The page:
Tom is positively skipping along the road of self determined communication at the moment.
Our days are fragranced by that special toddler music that everybody – from the hard hearted swine to the soft hearted sap – would consider “cute”.
Karen and I have been elevated in Tom’s eyes to food bringing servants who answer to the names of “Mamamamama” and “Dadadadada” respectively (I’m wondering if it’s too late to change Tom’s name to Pavlov). Ben has been christened “Bububububu” which I guess could be a baby-talk version of “Ben” or “brother”.
Obviously, being his dad and having a gushingly sentimental bias I find Tom’s every utterance an absolute delight. Though of course that sense of delight is mediated somewhat when his vocal acrobatics perforate the airways before 6.0am in the morning,
However, there is as yet only one word which I can say, hand on heart, Tom has been actively taught to say...
Tom is a fine mimic. A little story to prove this: we’ve all be coughing so much of late that Tom has taken to producing little pretend coughs at various points in our interactions obviously thinking they are some kind of normal conversational device. Anyway, whilst playing with the fridge magnets the other day (a very serious occupation) one happened to drop out of his hand onto the floor with quite a loud thud. He gave me a look of shock and surprise. Without thinking I responded with a comedic “Oh-oh”.
Tom’s eyes met mine and I swear I could see a look of recognition or cognizance sweep across his little face as his brain interpreted this response and related it to the world around him.
The word “oh-oh” came right back out at me followed by a very large giggle.
Now I’d like to think this was a reference to the dropped magnet and not as I secretly fear a reaction to the bespectacled gentleman that Tom now easily recognizes as his dadadadada...
Awww so sweet. Tom I mean, not his bespectacled dada. Although I'm sure you have your moments too!!?
I remember my son's first word. It was awfully early and I was convinced he was a child genius. The word was "cat" - or "ca" really. He'd point excitedly at our black & white cat and say "ca, ca, ca". A few weeks later we went to the zoo and we realised that the word "ca" did not refer to the cat at all but to black and white objects. So he waved his arms about enthusiastically and pointed at penguins and zebras, shouting "ca". Not quite the genius I thought he was.
I love emerging language though - one of my favourite phases with children.
I do have my moments Gina, but I'm sure they're very few and far between! as for Tom, he has a well developed sense of humour - which I'm convinced he's had for months and months now - and he knows "Oh-oh" will elicit a good laugh or two from me and his mum. The weird thing is he also seems to know just when and how to use it and doesn't just come out with it willy-nilly. He's also remarkably tidy - very often he'll make a show of wiping the top of the coffee table and even makes an attempt at putting his toys away. He's a real chip of his dad's old block and therefore a delightful genius in every way! ;-)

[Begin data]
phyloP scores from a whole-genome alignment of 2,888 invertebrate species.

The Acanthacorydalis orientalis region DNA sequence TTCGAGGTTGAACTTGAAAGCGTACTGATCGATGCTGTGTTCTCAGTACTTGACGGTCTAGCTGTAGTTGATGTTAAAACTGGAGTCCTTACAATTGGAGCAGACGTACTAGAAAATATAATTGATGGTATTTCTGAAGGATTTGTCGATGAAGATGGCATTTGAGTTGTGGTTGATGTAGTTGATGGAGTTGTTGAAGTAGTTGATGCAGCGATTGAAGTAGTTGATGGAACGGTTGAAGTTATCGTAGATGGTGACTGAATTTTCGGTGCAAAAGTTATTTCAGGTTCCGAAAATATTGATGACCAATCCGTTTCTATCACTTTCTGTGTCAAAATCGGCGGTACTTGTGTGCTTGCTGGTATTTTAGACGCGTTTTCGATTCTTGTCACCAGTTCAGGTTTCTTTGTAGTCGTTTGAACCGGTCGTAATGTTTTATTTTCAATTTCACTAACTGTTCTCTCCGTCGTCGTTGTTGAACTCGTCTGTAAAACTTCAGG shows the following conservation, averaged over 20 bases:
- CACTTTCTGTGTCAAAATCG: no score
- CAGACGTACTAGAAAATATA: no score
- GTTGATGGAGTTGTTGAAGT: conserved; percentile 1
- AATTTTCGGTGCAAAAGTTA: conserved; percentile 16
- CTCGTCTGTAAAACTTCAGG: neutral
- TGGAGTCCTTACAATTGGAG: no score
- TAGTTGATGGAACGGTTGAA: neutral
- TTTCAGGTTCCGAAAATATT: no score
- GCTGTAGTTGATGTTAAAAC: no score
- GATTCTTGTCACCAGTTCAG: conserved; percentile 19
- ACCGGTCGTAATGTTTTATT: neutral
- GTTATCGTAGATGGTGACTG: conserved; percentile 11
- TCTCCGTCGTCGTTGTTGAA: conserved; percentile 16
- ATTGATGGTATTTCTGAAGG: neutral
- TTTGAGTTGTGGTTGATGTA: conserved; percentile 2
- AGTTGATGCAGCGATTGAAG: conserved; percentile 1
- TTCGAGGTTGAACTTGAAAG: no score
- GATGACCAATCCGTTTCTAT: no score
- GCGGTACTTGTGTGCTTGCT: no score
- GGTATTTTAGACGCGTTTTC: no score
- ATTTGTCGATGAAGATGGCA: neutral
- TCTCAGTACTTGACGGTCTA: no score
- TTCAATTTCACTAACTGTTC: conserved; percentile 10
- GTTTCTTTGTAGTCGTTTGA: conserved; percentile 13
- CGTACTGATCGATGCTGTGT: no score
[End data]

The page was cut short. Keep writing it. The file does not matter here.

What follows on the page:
P.S. I'm sure Karen had some major input in this as well...
Oh -oh! Does he watch tele tubbies? There is a lot of Oh-Oh! in there!
Ha ha - I'm happy to say that he doesn't (yet) though he is rather partial to In The Night Garden which is on much the same level. I'm just grateful he hasn't started saying "ninky-nonk"...!
Aw cute story. It would seem we all have genius sprogs eh?
Amanda, the future generation's so bright it's got to wear shades.
very nice steve...just a small story for you which was told to me by several people...when i was little i had a puppy, who like most puppies would pee on the floor trying to learn a better way...my father (god love his short italian temper) would instinctively say (as his bare foot would find a puddle)...son of a bitch...after a while, apparently i thought that was the dogs name...and when i was out with my father at a rather hoity toity restaurant someone asked me about my dog and her name...i replied "son of a bitch" looking at my father smiling because i had mastered the words...the woman was shocked (i didn't know why) and when she questioned my father his reply was "she only got the gender wrong"...
I've said it before and I'll say it again, Daisy, your father sounds like he was quite a guy!
steve...he was...an original, to be sure
All the best ones are, Daisy. :-)
Our first born's first word was 'picture', because when necessary I toted her around rooms in that parental, jiggling way, pointing them out.
One of Bob's earlier utterings was 'Buggerbuggerbugger', after overhearing my mother struggling with some appliance in the laundry.
"Buggerbuggerbugger" is as fine a first word as it is possible to have. I feel I am neglecting Tom's development by not swearing at him more regularly - sadly he is always in bed way before the 9 O'clock watershed...!
that is *so* cute!
ever single one of our kids' first words was -
but i'm ok with that.
i think X
Kate, I'm sure the first word in their hearts was "mama"...
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